Yes, that’s the burning question….and my answer and those of others are on io9. I should note none of the responses are as awesome as the Hieronymous Bosch painting.
Archive for the ‘Culture’ Category
“Think globally, act locally”—last week, I participated in a MeetUp of local D.C. bloggers, all of them worth checking out:
http://jadxia.livejournal.com/ –the legendary Jade Pages
http://thispersonstinks.wordpress.com — the Tao of Tracy T.
http://Durosia.com — “unrestricted thought”
http://jenesaisrein.blogspot.com — musings about DC and everything (politics, food, the environment…)
http://www.freeagentwriter.com — helping companies and writers thrive
http://www.feedbacksecrets.com — strategies and techniques for establishing your online business
http://NotionsCapital.com — ideas and events on culture in DC
http://knightleyemma.wordpress.com — music, movies, and tv
http://www.freeindc.blogspot.com — free and cheap things in DC
www.joelogon.com/blog — dumb things I have done lately
http://swordandthescript.blogspot.com/ — A blog that studies the application of marketing and PR.
Ex- Titans/Ravens QB McNair died this weekend in an apparent murder-suicide. You won’t usually find me talking about sports on this blog, but McNair is an exception. Superbowl XXXIV—January 30, 2000—was the last superbowl I ever watched from start to finish; after that, I went cold turkey on my NFL habit, in large part to make room for the writing, which dominated my weekends for the next seven years.
And I like to think I went out on a high note, because few Superbowls have held a candle to XXXIV. Most commentators focus on the final play of the game, in which Dyson caught McNair’s pass but was tackled on the 1 yard line, forever caught on instant replay holding the ball out toward the goal-line. But the really incredible play was the one before it, in which McNair was flushed from the pocket and danced like a man with legs made of rubber before hurling the ball downfield even as he was being pulled to the turf. (Dyson caught the pass near the 10 yard line, setting up the final play.) McNair and the Titans lost the Superbowl, but I’ve always seen greatness as a fractal concept. . . sometimes it’s just a single moment that gets you there. McNair had many such moments, but I’ve never seen anything like that last mad scramble, and I doubt we ever will again. This NFL highlight tape has both plays on it; look and see for yourself. And RIP Steve, you deserved far better than the hand you were dealt.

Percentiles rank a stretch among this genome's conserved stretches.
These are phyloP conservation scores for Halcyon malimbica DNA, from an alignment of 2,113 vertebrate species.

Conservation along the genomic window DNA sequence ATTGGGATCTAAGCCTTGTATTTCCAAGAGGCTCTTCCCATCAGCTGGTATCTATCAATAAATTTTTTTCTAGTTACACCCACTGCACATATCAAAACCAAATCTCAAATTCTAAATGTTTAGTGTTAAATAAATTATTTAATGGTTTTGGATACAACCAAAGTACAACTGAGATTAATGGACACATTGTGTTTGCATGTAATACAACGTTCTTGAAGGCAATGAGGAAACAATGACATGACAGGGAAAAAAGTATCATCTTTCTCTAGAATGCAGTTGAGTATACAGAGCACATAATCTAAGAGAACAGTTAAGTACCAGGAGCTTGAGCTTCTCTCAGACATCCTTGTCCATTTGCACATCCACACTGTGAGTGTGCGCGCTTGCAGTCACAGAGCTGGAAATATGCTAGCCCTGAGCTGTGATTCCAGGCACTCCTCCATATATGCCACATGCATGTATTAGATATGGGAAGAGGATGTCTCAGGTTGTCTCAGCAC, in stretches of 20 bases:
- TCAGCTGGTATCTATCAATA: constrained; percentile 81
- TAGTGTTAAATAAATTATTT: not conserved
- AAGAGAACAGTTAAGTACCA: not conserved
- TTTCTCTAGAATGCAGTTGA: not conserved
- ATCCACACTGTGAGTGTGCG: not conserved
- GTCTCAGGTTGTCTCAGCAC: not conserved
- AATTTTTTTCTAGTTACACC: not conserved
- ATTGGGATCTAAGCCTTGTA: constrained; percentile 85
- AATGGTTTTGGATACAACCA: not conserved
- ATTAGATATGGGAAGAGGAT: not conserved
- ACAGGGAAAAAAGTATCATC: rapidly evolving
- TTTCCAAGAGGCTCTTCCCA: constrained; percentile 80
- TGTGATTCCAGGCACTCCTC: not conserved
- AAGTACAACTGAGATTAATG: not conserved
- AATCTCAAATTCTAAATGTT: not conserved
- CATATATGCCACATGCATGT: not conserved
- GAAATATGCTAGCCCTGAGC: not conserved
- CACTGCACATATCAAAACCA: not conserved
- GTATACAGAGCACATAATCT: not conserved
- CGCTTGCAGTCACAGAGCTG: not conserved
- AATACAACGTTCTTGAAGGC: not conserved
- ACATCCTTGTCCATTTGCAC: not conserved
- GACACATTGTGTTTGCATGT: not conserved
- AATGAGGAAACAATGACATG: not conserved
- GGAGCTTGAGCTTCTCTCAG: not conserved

All the bullshit of the last fifteen years ultimately won’t matter. I’ll remember him for those summers in the early 1980s, to which his music furnished the soundtrack. Funny how I’d forgotten just how good those songs were—nothing could stand against MJ in his prime.
Meanwhile, in the middle of the Larry King retrospective last night, the power in the neighborhood of LA where I’m staying went out. People were on the streets with flashlights trying to figure out how far the blackout extended. It could have been the setting to one of Jackson’s videos, but fortunately no crazy thriller werewolves were spotted. A quarter-century’s a long time, but it’s still strange how much a man can age across it.
So after her runner-up finish in Britain’s Got Talent, Susan Boyle has been admitted to a hospital for “exhaustion”—the British tabloids are reporting some heartbreaking details, and even if the specifics aren’t true (you never know with the tabloids), the nervous breakdown probably is. As a senior doctor at Boyle’s clinic notes, sudden fame is not without its dangers, and it’s an open question whether the reality-TV shows are prepared to address this and deal with its implications by providing adequate support networks/guardrails.